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  • Nationalisierung der Religion: Russifizierungspolitik und ukrainische Nationsbildung, 1860–1920
  • Johannes Remy
Ricarda Vulpius, Nationalisierung der Religion: Russifizierungspolitik und ukrainische Nationsbildung, 1860–1920 [The Nationalization of Religion: Russification Policy and Ukrainian Nation-Building, 1860–1920]. 475 pp. Wiesbaden: Harrassowitz, 2005. ISBN 3447052759. €98.00.

In this monograph, Ricarda Vulpius researches the role of the Orthodox clergy in the contest between Russian and Ukrainian national identities in the late Russian empire and the revolutionary era. The project of an “all-Russian” nation included both the Little Russians and the Belorussians,1 even while some Ukrainophiles perceived their own nationality as fully separate from the Great Russians.2 During the period under discussion, many of the clergy in Ukraine did not identify exclusively with either the Russian or the Ukrainian nationality but held multiple identities that contained elements of both. The third contestant, Polish identity and the Polish claim to Ukraine, is left to the background in this study, which is understandable considering the subject group. Vulpius is well aware of the dangers facing a historian in the field of nationality studies in general and of the [End Page 977] Russian empire in particular. She attempts to avoid both one-sided extremes in which exclusive attention is paid either to the viewpoint of the government or to the subject nation under study. The author is well read in the most recent theories of nationalism and national identities, making use of the ideas of Benedict Anderson, Miroslav Hroch, Anthony D. Smith, and Adrian Hastings.3

The question of nationality in present-day Ukraine during the imperial period has been researched by several scholars.4 Vulpius rejects two scholarly opinions that she claims are now dominant: first, that the Orthodox clergy in what is now Ukraine was completely Russified; and, second, that the national conflict there was exclusively between Russians and Poles (409–10). While the first opinion may well be dominant, at least without the word “completely,”5 the author could have formulated the second in a less extreme [End Page 978] form: Ukrainophiles are sometimes underestimated rather than completely ignored as participants in the contest between national identities. Vulpius finds the role of Ukrainophiles in the local political landscape rather important and emphasizes that portions of the Orthodox clergy were contributors to and participants in the Ukrainian national project. Vulpius argues that the project of an all-Russian national identity was launched too late to prevent the development of a Ukrainian language and the identification of the local population with it. She claims that Ukrainian identity had by that time already become too strong to be supplanted by any “all-Russian” identity (409–14). In this, Vulpius differs from Alexei Miller, who emphasizes that the Russian government confronted the challenge of nationalism too early to win, before the industrialization that would have made assimilation into the Russian nationality more attractive to the population of what is now Ukraine.6 Although Vulpius agrees with Miller about the importance of the ineptitude of government policy for the failure of assimilation, she does not perceive the window of opportunity for assimilation that Miller argues existed in the last decades of the 19th century.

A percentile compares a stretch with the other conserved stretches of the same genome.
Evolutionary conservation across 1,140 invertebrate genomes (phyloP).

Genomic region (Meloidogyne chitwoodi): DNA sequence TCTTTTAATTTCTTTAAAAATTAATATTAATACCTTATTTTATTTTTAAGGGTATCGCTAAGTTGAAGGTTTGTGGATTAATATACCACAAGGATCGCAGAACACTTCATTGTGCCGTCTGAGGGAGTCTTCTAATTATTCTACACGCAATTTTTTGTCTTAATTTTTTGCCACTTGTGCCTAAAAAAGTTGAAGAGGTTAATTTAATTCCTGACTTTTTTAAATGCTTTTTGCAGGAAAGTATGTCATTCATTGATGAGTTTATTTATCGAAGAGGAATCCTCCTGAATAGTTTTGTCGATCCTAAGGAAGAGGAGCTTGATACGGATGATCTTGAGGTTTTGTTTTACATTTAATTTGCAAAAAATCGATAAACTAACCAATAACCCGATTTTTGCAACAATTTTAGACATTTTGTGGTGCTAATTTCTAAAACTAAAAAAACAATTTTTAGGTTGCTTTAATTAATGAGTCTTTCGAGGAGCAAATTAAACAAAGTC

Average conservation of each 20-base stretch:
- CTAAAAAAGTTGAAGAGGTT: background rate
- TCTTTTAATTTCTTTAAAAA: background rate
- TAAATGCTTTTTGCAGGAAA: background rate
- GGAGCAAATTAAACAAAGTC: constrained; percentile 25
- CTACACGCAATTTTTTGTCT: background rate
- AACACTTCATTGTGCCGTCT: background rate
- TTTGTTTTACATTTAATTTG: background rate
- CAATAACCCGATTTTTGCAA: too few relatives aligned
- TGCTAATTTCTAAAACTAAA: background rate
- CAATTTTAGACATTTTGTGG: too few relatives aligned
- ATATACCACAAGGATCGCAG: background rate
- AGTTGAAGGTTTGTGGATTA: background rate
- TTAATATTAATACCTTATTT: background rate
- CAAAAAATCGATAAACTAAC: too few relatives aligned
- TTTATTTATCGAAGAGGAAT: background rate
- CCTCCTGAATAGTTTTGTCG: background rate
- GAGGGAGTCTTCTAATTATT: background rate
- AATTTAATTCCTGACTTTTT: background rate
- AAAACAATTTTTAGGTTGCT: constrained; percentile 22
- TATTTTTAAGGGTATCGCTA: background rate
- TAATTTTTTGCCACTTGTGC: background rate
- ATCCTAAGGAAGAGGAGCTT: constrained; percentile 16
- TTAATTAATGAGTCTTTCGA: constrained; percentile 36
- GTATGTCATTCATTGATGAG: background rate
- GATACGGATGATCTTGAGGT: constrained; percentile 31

Vulpius’s interpretation of the causes of the outcome of the contest between national identities will hardly remain unchallenged. She does, however, back her argument with a detailed and source-based description of Ukrainophile activities among the Orthodox clergy. One of the most important achievements of this book is that it brings to light the existence of Ukrainian-minded clergy, a fact that has until now received rather little attention, at least in studies written outside Ukraine. Although the contribution of the clergy to the Ukrainian national movement in the Russian empire did not match that of their Greek Catholic counterparts in Austrian Galicia, it was nevertheless important and, regionally in the province of Podolia, even crucial.7

In the introductory chapters, Vulpius defends her use of the term “Russification” (26–30), which is controversial for its ambiguity.8 She does not find the term applicable to all the nationality policies of the imperial government in general, for any consistent policy on that scale did not exist. She finds the use...